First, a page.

It is an amazing thing to be so secure in your faith that you can open yourself up to another religion and simply enjoy it's beauty and complexity. That is how I would describe my relationship with Islam and the Muslim people. Muslims, our cousins in both language and faith, have fascinated me ever since my obsession with Arabic began. They have such a beautiful and vibrant culture, and it is such a shame that because of the ideologies of fanatics (which every religion has), the Muslim people are seen as a people of violence, terrorism, corruption, and murder.
In my experience, this Muslim stereotype could not be farther from the truth. The Arabs here are so kind, welcoming, and simply love to show you how hospitable they are (especially when you show them that you have even the slightest of interest in their world). As I wrote in the previous post, I met a man named Mouhi on my tour of Jerusalem and gave him my phone number so we could practice Arabic. He has called a few times but I have been unavailable, and finally tonight we connected, and it turns out he just called to see how I was doing, and to tell me that whenever I am in Jerusalem to call him and he would meet me on Ben Yahuda street for coffee and Arabic practice. He was just some random stranger who I think will become a very dear friend and wonderful tutor. I would never let my love for this language or religion blind me to the harsh realities that I face both as a woman and as a Jew, but I like to think I have very good judgment, so in certain situations I will always feel it is ok to be-friend Palestinians and open myself up to experiencing their ways of life.
I had just such an opportunity tonight. Through my Master's program I learned that Gamiya Al-Quds (University of Jerusalem) was hosting a Sufi Iftar (meal to break the fast of Ramadan) night in the Old City. Wanting so desperately to go, I convinced my friend Susanna to make the trip to Jerusalem with me so that we could go experience something that neither of us have ever done before. Susanna is like me in the sense that we never need an excuse to go into Jerusalem, so I knew she wouldn't mind the journey! Around 5:45 we hopped on a Sherut (shared taxi) and I was on my way back to the Old City.
When we arrived in Jerusalem we entered the Old City from a new gate; Damascus Gate, the gate to the Muslim quarter. As we were walking along to outside of the Old City to get to Bab Il-3amud (Damascus Gate) we could see many families sitting on the grass outside of the Old City with their picnic blankets and food, getting ready to break the fast of Ramadan for the day. We heard the call to prayer ring out and then everyone started eating. When we entered the Old City through the Muslim quarter it was like stepping into a different world. First of all there were hardly any people in the streets; all of the men were in their closed shops breaking the fast with one another. As we progressed deeper in the Muslim Quarter we finally came to the entrance to the Temple Mount and the Dome of the Rock (this is where the University is located). It is an amazing feeling to stand so close to the Temple Mount!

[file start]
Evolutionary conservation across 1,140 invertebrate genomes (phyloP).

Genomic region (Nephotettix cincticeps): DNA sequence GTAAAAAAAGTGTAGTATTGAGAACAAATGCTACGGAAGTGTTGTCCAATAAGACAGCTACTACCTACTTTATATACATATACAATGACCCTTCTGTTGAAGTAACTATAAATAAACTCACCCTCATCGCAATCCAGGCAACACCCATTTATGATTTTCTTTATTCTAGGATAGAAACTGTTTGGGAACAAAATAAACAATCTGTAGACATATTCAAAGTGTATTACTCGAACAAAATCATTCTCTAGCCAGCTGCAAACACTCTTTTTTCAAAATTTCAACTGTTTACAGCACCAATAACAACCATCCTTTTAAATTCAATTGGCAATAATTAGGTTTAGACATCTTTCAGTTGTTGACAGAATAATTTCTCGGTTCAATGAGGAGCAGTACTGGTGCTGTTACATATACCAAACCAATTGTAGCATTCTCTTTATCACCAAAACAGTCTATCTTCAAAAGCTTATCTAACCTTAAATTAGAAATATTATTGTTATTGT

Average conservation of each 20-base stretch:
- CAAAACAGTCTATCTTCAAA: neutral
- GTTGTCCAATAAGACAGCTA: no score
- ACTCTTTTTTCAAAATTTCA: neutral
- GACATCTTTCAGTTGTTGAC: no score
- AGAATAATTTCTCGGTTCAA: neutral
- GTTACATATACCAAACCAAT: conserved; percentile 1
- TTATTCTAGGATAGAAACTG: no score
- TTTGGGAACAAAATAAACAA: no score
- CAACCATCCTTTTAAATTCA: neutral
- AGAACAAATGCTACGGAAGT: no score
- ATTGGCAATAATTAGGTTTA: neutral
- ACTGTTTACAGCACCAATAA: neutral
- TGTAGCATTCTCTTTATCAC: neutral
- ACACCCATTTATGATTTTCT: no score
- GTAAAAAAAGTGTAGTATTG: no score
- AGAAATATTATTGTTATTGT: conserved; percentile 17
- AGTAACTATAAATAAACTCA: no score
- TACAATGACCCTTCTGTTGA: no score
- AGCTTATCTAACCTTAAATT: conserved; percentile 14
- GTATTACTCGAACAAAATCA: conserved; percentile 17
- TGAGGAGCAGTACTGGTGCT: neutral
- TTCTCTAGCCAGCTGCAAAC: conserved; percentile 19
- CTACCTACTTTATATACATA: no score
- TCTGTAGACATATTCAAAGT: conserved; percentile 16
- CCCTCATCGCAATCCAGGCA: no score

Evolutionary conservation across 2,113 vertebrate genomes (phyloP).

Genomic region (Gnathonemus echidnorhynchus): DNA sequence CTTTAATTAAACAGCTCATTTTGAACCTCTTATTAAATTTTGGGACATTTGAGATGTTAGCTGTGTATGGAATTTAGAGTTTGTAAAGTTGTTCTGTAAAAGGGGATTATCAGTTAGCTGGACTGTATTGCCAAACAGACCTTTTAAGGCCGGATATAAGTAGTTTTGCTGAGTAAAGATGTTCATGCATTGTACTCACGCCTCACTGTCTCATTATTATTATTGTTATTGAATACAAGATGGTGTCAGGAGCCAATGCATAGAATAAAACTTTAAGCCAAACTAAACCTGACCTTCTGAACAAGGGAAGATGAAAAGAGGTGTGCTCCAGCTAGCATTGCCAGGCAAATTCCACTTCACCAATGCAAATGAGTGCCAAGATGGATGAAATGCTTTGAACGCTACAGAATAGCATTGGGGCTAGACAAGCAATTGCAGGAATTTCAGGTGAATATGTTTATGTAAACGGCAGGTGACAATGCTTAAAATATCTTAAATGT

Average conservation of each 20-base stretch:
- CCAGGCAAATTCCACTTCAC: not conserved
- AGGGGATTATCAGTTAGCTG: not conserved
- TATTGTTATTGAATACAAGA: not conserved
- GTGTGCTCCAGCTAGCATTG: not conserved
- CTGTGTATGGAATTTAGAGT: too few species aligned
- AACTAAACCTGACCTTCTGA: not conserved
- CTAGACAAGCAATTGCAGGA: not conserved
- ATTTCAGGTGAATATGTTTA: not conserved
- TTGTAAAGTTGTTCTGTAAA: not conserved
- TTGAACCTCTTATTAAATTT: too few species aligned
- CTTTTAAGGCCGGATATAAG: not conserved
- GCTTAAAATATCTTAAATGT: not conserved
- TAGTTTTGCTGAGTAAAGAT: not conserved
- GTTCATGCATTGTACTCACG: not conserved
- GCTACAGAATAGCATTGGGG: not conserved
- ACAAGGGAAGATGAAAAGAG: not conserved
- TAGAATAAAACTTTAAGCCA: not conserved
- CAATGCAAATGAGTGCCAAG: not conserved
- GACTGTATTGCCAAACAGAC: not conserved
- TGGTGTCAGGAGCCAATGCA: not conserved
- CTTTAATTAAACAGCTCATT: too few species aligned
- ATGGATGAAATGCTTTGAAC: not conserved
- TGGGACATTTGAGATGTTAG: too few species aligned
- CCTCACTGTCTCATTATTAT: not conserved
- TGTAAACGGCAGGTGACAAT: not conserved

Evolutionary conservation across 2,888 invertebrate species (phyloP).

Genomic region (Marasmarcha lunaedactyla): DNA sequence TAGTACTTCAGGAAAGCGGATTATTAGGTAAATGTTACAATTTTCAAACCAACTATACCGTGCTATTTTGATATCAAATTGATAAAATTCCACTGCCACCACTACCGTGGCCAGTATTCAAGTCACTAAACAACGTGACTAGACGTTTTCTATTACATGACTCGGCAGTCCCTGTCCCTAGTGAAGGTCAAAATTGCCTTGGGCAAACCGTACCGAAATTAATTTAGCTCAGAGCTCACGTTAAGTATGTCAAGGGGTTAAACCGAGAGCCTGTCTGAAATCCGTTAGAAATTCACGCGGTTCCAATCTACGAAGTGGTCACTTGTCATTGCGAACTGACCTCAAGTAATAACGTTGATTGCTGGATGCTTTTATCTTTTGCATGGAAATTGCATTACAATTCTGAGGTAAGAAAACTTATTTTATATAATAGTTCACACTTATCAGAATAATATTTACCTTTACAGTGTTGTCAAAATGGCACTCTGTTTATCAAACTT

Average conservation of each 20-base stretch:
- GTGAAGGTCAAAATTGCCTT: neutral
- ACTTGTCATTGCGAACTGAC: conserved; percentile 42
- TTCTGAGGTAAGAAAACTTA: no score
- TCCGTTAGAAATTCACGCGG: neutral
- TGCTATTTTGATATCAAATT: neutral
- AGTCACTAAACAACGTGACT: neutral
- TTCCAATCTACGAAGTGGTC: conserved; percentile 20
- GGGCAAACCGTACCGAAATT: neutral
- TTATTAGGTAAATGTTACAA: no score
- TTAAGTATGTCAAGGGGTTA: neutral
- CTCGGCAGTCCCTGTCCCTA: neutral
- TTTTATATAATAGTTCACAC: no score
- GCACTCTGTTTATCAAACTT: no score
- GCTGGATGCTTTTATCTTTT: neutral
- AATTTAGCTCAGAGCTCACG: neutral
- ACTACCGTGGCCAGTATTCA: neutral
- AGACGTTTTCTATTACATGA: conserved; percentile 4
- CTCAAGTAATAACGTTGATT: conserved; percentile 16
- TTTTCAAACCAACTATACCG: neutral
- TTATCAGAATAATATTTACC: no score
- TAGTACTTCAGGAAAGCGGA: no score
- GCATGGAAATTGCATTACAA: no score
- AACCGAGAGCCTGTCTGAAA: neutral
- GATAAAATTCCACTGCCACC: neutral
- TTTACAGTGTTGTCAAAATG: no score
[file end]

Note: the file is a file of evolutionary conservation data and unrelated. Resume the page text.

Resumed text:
We went inside the University, paid the "donation" fee, and entered this outside patio where tables and chairs were set up. We were invited to sit at a table up front and close to where the Sufi's would be performing, and we broke the fast in the traditional Muslim style; with dates and soup! The dates were so sweet and delicious, the soup was a kind of lentil, and then we were served chicken and spiced rice. Maybe 10 minutes after we sat down the Sufi's started chanting from the Quran. It was simply one of the most beautiful things I have ever heard; I could have listened to it all day. When the chanting was over, they started performing and singing, and Susanna and I just wanted to get up and dance. She left for a few minutes, and I got to know one of the men sitting with me at the table. He is an older man from the USA who is an orthodox Jew studying the Quran. It was very interesting talking to him. He asked me what I was doing in Israel, where I was from, and then when I told him I too was Jewish, he couldn't believe it. He looked very confused. He immediately asked me my origins, and when I said I was Ashkenazi (Jews from Eastern Europe), he was floored. First, he was sure I was Jordanian, second, when I said I was Jewish he was expecting me to say I was Sephardi (Jews from Spain, India, South America, and the Arab nations). Throughout the night, every time he saw me, he would say "really? You're really Ashkenazi?" He didn't know this, but I actually take that as a huge compliment!
Anyways, Susanna and I enjoyed the music and food for about 2 hours or so, and then we decided to head back home. It was such a phenomenal experience partaking in this tradition and experiencing a new religion and culture. I felt so excited and refreshed upon leaving. We exited the university, walked about 20-30 steps and found ourselves at the Kotel! This is how close everything is in the Old City. One minute we are in the heart of the Muslim quarter, and a few steps later we are in the heart of the Jewish quarter. As I was walking through the square that houses the Kotel I truly felt spiritually overloaded (in a good way), and tonight confirmed that I really do have an Arab heart and a Jewish soul (as it has been said)! When we left the Old City I caught a sherut and was once again on my way back to Tel Aviv.
I have had two amazing days in Jerusalem, and now I'm looking forward to using tomorrow to catch up on sleep and go to the beach! When I first came to Israel I could pull off being Syrian. A few weeks later I could pull off Lebanese. Tonight, according to Baruch (the man sitting at our table), I looked Jordanian. I think a few more trips to the beach and I'll be dark enough to be Egyptian :-)
Lilah Tov Chaverim Sheli <3 I miss you all very much,